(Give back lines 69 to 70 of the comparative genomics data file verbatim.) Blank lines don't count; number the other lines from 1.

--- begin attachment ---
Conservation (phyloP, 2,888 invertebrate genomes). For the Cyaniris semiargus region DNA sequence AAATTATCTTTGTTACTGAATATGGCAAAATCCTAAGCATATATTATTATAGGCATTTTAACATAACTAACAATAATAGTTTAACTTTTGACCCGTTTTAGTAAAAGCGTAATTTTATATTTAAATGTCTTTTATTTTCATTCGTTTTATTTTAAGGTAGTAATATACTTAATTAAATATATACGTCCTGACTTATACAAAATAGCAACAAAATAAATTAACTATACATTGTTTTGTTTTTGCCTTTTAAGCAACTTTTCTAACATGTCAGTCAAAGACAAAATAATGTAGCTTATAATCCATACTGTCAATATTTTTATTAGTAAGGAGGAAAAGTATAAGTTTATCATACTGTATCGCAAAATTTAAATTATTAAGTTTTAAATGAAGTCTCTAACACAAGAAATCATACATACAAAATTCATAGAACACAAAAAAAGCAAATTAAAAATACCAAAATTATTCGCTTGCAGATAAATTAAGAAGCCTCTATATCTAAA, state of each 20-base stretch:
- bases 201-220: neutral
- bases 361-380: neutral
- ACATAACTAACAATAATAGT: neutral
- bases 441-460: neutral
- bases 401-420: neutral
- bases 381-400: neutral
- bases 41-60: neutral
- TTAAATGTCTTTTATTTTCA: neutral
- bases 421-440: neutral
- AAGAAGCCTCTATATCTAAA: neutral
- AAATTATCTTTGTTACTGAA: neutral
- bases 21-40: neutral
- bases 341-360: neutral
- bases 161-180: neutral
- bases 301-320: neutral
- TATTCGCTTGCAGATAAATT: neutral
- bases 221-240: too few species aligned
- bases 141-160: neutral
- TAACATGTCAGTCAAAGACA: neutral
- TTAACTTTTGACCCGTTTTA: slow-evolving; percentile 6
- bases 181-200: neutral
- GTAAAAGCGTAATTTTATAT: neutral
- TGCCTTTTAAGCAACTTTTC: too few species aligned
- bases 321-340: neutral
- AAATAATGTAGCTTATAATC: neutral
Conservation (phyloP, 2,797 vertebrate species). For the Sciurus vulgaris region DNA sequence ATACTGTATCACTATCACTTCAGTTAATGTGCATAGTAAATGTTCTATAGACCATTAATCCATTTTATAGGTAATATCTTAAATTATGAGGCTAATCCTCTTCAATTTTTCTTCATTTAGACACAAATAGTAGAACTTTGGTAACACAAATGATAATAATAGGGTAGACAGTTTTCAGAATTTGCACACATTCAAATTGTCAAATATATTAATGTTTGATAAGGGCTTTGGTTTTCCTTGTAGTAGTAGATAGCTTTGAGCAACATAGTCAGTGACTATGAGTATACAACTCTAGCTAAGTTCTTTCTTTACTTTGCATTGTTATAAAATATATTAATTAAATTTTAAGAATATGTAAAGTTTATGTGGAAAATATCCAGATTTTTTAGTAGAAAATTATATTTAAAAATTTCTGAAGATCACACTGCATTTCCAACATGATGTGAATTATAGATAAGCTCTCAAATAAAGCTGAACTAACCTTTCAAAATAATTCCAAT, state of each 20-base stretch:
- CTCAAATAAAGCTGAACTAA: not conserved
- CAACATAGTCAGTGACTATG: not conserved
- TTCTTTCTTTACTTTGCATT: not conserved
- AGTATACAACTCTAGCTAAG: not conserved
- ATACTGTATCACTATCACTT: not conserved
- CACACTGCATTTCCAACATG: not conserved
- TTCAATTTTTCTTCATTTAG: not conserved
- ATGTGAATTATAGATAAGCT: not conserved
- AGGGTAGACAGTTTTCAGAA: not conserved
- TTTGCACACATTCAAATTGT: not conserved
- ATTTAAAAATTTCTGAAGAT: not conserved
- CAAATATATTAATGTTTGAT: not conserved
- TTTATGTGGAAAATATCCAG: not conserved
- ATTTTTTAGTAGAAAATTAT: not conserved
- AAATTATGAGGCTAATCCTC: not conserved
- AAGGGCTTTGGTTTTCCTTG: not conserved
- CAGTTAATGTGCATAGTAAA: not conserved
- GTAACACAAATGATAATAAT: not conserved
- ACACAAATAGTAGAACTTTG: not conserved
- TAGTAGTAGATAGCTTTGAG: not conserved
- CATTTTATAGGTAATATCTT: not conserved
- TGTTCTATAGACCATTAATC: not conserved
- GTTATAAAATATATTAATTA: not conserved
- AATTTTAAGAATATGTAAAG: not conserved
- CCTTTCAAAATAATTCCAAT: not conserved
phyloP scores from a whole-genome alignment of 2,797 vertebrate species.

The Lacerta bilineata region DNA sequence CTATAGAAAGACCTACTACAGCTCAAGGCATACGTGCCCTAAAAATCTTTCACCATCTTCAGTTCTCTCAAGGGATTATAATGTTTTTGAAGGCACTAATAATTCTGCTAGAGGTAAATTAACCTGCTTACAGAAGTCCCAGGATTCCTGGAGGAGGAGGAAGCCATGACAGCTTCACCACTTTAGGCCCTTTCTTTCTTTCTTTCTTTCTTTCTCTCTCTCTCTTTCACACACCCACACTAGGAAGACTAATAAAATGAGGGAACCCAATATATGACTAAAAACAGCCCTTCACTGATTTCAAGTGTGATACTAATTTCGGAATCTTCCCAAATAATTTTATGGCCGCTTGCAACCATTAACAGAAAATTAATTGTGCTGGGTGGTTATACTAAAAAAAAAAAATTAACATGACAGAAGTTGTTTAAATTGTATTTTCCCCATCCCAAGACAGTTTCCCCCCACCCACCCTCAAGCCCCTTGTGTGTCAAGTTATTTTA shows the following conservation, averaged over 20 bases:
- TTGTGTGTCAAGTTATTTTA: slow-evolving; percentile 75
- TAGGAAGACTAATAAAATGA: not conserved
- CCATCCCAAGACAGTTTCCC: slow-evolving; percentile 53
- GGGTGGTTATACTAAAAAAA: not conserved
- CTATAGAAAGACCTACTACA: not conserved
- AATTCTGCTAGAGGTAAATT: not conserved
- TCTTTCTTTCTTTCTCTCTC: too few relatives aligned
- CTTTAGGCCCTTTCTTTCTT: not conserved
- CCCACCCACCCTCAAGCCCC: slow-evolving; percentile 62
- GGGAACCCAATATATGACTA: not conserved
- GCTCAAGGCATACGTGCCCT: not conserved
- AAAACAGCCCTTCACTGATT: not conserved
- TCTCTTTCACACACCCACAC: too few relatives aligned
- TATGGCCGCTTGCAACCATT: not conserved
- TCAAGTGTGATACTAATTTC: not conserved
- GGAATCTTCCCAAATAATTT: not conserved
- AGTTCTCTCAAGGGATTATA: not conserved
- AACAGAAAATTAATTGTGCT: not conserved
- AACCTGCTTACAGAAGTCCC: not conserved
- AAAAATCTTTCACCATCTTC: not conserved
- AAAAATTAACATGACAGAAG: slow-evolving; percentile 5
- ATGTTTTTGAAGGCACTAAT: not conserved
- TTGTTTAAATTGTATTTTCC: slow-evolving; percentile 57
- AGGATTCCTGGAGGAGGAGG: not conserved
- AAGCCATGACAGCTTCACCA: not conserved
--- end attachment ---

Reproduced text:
- TCAAGTGTGATACTAATTTC: not conserved
- GGAATCTTCCCAAATAATTT: not conserved